In Jim Cook's Archive


It’s hard to make money investing.  A lot of people turn the job over to someone else.  In the last few years most kinds of investments have shown poor results.  Money managers have come up empty.  Investors have losses, especially in stocks.  One thing mainstream money managers have little or no interest in is silver.  Frankly, I think that’s a good thing.  Silver is a contrary opinion asset.   Only a small minority have investigated silver and fewer still own it.  Investment lore places great emphasis on owning an asset that isn’t widely held or is of little interest to the public.

These days more people are beginning to hear about silver.  No matter how well silver does in the next few years most of those who invest in it will only make a small amount of money or even lose money.  Yes, silver can double and redouble and most investors will make very little, while others will actually lose.

How will they lose?  They will buy on margin.  For example, an investor buys silver on margin at $25.   It goes to $30.  They buy more.  They’ve only put 10% or 15% down.  Now silver corrects sharply (as it often does) down to $24.  They’ve got to come up with another 15%.  It goes to $20.  They get a margin call for another 15%.  They don’t want to put in more so the broker sells them out.  All their money is lost.

How will some investors manage to make only a small amount in spite of a big gain in silver? They don’t want to own physical silver and take it into their possession.  They buy an exchange traded fund (ETF).  They get shares in a brokerage account.  They’re used to trading stocks.  They buy silver at $20.  It goes to $40.  They see a double.  A broker tells them to take the profits.  They hold – silver drops to $35.  They sell and take the small profit.  Most people don’t have the patience to hold long term. An ETF is too simple to sell or trade.  Pick up the phone, dial your broker and in minutes you’re out of it.  You will probably never hold an ETF as long as you will hold silver coins and bars.  Once you have silver in your physical possession you experience a deep-seated psychological satisfaction.   It makes your bars and coins difficult to part with.  Furthermore, you have to mail them back to the seller which takes time.  We are talking about the possibility of multiplying your wealth by a sizeable factor.  The big mistake will be selling too soon.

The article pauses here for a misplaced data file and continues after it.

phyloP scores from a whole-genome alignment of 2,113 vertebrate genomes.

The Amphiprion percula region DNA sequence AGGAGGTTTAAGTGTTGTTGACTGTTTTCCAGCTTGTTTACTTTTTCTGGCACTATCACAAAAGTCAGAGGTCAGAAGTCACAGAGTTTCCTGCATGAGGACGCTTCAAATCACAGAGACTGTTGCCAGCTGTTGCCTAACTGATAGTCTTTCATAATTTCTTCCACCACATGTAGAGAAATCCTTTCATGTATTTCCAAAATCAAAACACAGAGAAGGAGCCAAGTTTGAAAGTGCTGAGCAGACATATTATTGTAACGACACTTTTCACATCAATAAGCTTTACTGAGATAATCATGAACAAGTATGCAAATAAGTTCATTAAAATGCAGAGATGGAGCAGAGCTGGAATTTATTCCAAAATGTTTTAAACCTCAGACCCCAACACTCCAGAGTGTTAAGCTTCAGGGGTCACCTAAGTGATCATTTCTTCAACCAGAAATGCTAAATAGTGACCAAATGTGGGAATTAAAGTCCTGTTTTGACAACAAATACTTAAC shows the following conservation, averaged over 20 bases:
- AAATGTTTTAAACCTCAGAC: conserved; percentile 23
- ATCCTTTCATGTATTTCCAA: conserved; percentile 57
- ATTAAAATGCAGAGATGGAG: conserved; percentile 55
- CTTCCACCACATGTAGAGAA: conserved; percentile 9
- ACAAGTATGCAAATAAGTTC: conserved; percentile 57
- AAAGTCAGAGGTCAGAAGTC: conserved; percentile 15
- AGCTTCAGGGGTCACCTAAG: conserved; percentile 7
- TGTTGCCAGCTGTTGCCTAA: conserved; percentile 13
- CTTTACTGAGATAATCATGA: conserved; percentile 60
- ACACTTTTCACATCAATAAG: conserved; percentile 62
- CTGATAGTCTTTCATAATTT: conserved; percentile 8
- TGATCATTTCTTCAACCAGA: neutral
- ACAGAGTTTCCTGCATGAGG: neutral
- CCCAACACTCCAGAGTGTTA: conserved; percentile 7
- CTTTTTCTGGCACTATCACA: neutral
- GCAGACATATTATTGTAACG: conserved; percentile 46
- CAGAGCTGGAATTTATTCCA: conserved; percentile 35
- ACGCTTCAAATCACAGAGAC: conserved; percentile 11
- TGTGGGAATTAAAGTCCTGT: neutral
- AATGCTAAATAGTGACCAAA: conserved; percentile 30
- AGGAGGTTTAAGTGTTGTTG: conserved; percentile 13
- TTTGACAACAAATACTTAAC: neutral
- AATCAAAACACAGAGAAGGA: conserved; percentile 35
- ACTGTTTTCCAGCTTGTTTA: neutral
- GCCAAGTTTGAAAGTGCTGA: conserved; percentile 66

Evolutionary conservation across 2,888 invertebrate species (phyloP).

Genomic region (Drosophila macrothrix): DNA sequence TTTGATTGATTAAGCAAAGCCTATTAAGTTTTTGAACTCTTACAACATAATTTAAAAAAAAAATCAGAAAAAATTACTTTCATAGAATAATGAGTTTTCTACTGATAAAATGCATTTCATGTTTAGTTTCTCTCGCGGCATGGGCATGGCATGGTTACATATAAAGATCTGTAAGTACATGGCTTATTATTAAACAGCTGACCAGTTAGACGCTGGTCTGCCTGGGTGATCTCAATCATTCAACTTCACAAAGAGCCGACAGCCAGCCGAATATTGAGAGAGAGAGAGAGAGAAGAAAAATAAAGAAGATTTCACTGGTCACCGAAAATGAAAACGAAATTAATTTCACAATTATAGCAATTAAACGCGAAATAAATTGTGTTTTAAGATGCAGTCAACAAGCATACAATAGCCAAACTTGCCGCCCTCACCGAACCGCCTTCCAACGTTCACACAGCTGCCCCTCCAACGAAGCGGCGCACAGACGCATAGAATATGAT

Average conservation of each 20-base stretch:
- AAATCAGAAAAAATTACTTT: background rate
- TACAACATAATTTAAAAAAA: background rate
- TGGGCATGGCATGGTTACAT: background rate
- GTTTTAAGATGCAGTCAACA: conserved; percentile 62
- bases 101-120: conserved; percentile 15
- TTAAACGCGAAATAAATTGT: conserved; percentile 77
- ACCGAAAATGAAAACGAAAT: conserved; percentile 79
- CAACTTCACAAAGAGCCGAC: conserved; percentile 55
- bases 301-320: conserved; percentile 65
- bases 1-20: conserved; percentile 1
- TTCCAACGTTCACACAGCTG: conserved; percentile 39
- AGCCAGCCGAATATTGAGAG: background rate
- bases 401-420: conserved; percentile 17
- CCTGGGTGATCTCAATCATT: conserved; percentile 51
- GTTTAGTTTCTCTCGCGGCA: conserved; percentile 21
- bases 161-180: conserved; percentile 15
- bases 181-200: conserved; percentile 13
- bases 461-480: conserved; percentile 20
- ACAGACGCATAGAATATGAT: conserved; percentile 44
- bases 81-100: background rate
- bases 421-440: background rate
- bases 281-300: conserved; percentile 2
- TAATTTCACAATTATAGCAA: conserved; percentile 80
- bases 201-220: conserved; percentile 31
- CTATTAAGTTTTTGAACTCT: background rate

Other worries exist with ETFs.  A concentrated supply of silver increases the chances of government confiscation in an emergency.  Silver is critical for national defense and the shortage Ted Butler predicts could cause governments to replenish their non-existent supply at investors’ expense. The silver ETFs all store their silver overseas which doesn’t help.  Some newsletters argue that ETFs don’t really need to have actual physical silver.  Others claim it’s sold short.  If silver prices get as hectic as Ted Butler suggests a lot of monkeyshines will be uncovered in pool accounts, storage programs and perhaps even in ETFs.  In that event physical silver could bring a big premium over any kind of paper silver.
I call buying silver that you take into your possession the humble approach.  If you have too much pride it makes you think you can trade in and out and win big.  It’s conceit to think you can outsmart the big New York banks who take the other side of your margin trade.  Arrogance and impatience causes you to sell too soon.  With the humble approach you buy physical silver coins and bars and hold them for the long term.  You don’t worry about daily or weekly price fluctuations.  You buy, hold and have faith in your decision.

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